dating · honesty · relationships

Why relationships can’t work without Honest . . . Part 2


Go read part 1 first. 

Here’s what I’ve learned does and does not work.
1) First try not to tell outright lies. An outright lie would be this: “I’m really into you and want to date you” when you know in your heart you never ever would want to date that person. Here we see that the first part could actually be true. I might really enjoy a good candy bar but would never want it as a main dish. However, the first part was deceptive because it was further defined by the second part, a direct lie.
Another example: “I just want to be friends. I don’t have any feelings for you.” When you know you’re falling in love. Breaking this one down a bit, the first part is actually ok; you can be in love with someone but have the wisdom to understand that currently just friends in the best scenario for you both.
Outright lies often come from insecurity. We think that being honest could push the other person away. Maybe we think they are insecure. Maybe we’re just reflecting our own insecurities on the other person. Maybe we think that if they see us talking to another girl or guy that they will think we are a player and not want us any more (the opposite is true FYI in most cases). If this is you, try to realize that in reality your world isn’t going to fall apart if he doesn’t like you or if she gets the wrong impression about your lifestyle. Live by your conscience and be secure in that.
Outright lies can also come from our desire to manipulate and play people. We want the power. This is a dangerous un-Christ like way to live. If you find this to be you don’t lose hope but seek help – there is much to be said of you if you can admit your flaws and seek to rectify them.
Another thing that does not work is intentional deception. Here’s an example. “I have a lot of work to do around the house!” Translation. I do have a lot of work to do around the house. That is completely honest. However, I think you will get jealous if I am hanging out with some other girls without you so I’m going to make it sound like I’m at home cleaning when in reality I am out and about.
Notice I never lied here. However, I intentionally set it up to (1) make the other person think I was doing something I was not and (2) put them in a place where asking prodding questions could make them look controlling.
This is very common place in relationships. I observe this type of action in both guys and girls quite often. Maybe this works well for you. But it can prove deadly. If someone is intuitive and observant this type of deception can be detected. Sure you can always say “I never lied to you” and you didn’t. However, the other party’s trust will diminish if they are able to detect holes in your story and discover the truth.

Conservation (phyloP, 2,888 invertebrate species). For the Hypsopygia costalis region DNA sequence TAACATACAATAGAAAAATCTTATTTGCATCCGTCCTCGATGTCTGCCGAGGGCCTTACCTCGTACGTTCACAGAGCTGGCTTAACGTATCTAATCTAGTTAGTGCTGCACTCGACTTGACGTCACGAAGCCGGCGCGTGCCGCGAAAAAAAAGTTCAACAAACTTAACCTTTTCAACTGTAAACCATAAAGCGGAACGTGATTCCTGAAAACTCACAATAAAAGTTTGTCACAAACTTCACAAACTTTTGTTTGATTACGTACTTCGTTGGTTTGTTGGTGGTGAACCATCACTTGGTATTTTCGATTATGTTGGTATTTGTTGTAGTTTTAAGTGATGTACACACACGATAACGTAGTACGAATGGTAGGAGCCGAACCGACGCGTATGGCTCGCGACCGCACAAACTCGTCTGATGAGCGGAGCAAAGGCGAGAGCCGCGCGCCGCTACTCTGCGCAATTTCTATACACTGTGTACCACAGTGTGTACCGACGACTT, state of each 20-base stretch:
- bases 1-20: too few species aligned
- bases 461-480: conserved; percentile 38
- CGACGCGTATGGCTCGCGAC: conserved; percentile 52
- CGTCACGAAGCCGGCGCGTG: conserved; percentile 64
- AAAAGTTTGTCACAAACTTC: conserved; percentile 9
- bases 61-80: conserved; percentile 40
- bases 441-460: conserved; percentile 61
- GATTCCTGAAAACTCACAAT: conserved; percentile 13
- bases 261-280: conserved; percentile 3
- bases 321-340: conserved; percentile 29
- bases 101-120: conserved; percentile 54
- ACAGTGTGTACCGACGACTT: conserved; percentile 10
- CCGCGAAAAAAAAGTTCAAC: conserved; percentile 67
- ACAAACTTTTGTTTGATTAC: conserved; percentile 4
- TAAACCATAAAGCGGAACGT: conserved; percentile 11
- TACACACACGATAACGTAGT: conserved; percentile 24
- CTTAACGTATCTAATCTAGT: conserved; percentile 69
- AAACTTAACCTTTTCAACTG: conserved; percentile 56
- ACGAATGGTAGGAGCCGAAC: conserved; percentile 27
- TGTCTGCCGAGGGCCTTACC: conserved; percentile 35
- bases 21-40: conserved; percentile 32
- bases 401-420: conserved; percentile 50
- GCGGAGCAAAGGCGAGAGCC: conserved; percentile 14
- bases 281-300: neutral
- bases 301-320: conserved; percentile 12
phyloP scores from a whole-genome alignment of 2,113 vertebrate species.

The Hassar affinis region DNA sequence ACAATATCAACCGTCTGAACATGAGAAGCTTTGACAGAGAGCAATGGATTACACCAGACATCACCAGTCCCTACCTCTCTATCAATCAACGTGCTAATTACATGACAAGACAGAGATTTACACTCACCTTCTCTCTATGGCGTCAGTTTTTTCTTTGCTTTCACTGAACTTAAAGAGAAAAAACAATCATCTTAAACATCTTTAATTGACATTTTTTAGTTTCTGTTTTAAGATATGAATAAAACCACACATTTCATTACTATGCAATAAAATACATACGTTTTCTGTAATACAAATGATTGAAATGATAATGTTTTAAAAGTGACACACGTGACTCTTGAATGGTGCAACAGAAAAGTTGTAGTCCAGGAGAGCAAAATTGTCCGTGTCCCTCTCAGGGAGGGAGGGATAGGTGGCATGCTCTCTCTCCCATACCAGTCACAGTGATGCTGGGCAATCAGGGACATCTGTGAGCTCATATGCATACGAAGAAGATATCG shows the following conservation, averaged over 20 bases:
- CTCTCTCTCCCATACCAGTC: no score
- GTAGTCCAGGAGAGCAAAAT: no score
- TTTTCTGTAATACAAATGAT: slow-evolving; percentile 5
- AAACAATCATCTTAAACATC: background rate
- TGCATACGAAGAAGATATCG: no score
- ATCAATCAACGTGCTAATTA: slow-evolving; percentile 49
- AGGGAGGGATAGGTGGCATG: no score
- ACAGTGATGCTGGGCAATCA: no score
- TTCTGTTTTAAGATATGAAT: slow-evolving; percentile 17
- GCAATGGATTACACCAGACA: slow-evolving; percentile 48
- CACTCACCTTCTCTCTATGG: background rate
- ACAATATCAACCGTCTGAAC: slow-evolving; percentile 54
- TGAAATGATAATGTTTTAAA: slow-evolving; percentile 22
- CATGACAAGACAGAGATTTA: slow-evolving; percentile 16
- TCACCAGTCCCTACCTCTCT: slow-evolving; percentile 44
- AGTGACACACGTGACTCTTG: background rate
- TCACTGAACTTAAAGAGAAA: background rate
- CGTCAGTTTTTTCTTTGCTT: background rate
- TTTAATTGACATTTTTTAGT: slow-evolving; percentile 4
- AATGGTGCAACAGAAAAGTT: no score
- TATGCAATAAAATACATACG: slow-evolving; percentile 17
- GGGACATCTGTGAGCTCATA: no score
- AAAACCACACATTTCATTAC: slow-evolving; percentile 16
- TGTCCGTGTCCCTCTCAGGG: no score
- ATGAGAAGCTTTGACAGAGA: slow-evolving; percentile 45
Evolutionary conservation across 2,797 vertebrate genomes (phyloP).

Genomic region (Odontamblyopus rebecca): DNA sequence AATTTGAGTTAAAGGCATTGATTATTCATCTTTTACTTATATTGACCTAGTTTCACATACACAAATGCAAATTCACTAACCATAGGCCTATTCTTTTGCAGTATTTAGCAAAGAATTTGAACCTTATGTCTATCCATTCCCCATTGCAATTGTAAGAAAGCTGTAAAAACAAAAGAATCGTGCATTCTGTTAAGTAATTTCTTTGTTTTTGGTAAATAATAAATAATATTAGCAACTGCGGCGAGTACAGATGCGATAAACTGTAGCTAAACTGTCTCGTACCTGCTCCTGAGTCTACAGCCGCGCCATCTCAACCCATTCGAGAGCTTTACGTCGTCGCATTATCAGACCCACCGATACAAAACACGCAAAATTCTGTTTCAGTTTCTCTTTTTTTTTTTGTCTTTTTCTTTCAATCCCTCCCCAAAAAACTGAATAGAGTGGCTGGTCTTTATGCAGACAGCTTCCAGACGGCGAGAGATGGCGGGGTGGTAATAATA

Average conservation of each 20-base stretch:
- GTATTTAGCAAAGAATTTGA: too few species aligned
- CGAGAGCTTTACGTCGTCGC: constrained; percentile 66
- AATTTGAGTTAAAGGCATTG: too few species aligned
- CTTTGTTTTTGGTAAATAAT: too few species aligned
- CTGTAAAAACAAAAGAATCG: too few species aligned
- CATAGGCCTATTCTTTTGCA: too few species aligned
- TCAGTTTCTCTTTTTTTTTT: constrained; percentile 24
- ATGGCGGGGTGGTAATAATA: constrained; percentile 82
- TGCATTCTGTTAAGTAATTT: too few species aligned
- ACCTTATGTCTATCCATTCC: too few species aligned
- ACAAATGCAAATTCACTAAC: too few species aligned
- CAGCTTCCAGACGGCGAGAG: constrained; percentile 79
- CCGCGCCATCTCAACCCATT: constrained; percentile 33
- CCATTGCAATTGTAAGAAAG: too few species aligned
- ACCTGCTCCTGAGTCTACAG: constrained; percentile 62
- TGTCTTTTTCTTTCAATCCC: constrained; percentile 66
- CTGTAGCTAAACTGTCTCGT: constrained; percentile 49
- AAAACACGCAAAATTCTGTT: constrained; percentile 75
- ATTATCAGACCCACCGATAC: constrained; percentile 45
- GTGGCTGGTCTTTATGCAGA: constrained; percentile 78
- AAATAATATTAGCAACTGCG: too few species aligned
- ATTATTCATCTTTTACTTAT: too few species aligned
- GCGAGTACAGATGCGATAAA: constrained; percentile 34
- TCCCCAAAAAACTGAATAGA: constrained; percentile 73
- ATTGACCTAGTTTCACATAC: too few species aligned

Once trust is diminished it is hard to increase. Psychologists tell us (from fairly well documented studies) that for every one negative you must say five positive things about a person to maintain a healthy relationship. Trust building takes work but is easy to break.
Closely related is unintentional deception. This is often subconscious. You might not intentionally think “I want him to think I am athletic when in reality I hate exercise, but I want him to like me”. You might just think “I really want him to like me”. And subconsciously your brain realizes that he’s athletic so you start giving every possible impression that you are athletic as well without intentionally thinking to deceive.
Another thing that doesn’t work well from my limited observation and experience: creating an “everything is fine” approach to avoid conflict. When something really bothers us it effects how we relate. All levels of relationships are effected, bosses, friends, lovers, children. We can put on the fake smile and ignore the issue but if we are truly bothered our demeanor changes around that person in ways that are nearly impossible to completely mask.
We live in an “I’m fine” culture. We don’t seem to like expressing that we’re not fine as if that makes us less of a person to admit we have a problem or a hurt. However, in a relationship this can be deadly. Communication can be so altered by unaddressed grievances as to totally change the dynamics of a good relationship.
Certainly a close friend, a significant other, or spouse should work to use therapeutic conversation to try and understand what is hurting the other party. However, there comes a point where saying “I’m fine” can be directly dishonest.
I think for most of us its insecurity. We’ve all been hurt. We’ve got baggage. We don’t always feel adequate. Admitting we were hurt or angered by someone else’s actions makes us vulnerable. Without vulnerability a relationship might as well be a business transaction. It’s the beauty of closeness. You have to be honest but you know that your honesty allows the other person to in turn be honest with you. And that’s how trust is build.
Trust is one of the foundation pillars of a healthy long term relationship.

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